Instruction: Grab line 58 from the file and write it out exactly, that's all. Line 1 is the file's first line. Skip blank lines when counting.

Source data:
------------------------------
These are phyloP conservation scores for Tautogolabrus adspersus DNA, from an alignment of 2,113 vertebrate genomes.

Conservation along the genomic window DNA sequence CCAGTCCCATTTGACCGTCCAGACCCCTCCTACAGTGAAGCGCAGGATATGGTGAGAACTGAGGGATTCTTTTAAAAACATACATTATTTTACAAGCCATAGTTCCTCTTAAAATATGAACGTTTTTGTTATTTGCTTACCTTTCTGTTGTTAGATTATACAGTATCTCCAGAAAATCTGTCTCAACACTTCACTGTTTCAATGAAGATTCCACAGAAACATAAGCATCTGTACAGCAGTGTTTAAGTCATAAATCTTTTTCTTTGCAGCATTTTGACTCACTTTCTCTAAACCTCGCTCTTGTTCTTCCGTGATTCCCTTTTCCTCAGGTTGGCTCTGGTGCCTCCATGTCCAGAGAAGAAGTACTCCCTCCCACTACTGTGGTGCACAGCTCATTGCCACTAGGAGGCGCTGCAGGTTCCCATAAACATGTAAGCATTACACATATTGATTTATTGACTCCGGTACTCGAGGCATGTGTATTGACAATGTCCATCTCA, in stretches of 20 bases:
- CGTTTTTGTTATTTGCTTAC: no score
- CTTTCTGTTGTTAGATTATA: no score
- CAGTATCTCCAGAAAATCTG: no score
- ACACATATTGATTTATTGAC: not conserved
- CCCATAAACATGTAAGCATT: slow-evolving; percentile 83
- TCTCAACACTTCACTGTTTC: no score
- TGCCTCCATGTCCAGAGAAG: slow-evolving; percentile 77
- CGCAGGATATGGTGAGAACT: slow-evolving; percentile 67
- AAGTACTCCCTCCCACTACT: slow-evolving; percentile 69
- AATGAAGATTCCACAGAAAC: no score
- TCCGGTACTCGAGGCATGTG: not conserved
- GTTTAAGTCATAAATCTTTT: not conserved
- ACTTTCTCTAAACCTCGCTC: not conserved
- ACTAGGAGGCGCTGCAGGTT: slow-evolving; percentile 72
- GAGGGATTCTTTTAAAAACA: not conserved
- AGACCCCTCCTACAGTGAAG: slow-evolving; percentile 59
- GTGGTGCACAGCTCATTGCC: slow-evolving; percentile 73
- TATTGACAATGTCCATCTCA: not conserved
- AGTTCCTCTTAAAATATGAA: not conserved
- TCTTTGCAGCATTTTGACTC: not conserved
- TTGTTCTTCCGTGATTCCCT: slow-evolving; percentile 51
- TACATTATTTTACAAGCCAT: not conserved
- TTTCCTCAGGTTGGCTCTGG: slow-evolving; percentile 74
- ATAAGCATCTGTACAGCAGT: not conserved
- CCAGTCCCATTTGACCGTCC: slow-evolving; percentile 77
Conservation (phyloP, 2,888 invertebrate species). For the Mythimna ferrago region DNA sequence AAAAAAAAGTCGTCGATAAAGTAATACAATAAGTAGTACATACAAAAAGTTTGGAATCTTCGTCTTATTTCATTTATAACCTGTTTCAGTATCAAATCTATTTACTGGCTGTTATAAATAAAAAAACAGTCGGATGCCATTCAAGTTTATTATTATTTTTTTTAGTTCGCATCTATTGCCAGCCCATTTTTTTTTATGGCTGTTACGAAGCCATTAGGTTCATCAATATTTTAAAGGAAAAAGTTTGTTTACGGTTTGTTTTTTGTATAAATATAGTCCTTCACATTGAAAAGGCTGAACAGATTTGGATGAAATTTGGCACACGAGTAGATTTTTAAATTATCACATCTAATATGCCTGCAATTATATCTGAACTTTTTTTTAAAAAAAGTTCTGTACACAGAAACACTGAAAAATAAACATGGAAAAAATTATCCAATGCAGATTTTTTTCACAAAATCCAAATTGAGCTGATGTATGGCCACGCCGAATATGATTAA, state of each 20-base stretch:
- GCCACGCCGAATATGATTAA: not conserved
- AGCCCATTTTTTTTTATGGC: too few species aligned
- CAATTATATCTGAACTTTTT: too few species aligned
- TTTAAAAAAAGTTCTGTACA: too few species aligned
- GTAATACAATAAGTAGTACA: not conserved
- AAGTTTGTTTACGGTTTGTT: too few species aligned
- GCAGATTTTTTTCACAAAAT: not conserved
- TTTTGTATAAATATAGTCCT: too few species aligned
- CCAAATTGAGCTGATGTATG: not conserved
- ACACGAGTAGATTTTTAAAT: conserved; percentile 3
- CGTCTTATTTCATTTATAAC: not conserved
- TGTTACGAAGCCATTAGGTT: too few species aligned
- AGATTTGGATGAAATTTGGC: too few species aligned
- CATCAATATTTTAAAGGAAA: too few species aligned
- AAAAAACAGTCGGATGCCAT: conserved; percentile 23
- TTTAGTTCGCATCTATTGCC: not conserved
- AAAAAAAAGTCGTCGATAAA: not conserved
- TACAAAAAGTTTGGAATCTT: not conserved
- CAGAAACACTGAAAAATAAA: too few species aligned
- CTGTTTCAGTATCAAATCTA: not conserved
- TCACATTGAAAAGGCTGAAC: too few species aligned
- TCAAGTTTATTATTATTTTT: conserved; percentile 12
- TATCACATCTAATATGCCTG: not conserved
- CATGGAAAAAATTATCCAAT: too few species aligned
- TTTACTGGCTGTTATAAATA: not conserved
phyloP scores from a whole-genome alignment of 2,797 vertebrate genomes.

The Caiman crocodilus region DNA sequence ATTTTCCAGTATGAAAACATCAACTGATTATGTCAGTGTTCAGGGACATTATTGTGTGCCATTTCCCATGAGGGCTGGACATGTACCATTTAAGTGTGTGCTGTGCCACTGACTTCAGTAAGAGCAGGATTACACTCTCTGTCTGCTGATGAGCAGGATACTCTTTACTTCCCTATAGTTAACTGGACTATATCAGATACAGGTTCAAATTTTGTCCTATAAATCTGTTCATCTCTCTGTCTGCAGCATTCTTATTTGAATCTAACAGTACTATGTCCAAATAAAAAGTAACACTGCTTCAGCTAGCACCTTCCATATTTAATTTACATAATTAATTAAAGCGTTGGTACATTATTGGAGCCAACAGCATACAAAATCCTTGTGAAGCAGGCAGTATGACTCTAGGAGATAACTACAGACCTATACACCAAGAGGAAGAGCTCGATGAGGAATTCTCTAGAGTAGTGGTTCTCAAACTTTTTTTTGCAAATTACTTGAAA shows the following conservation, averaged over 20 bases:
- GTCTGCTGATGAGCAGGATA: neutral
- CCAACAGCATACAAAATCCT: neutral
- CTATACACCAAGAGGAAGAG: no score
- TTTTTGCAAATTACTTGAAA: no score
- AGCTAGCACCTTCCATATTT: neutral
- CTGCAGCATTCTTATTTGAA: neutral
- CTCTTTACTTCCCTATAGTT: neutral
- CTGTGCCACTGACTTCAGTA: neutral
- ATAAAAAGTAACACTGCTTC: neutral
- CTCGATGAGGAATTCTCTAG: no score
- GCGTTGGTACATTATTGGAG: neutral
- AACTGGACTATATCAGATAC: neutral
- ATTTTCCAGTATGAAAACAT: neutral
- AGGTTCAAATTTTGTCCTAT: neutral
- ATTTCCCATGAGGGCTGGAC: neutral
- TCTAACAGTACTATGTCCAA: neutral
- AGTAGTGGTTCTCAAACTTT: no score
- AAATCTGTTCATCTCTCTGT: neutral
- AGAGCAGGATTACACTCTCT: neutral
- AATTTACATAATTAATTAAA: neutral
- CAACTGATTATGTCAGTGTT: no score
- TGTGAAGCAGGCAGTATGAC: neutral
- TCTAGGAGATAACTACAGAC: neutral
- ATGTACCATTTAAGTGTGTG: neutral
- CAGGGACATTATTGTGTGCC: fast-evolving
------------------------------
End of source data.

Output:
- CTATACACCAAGAGGAAGAG: no score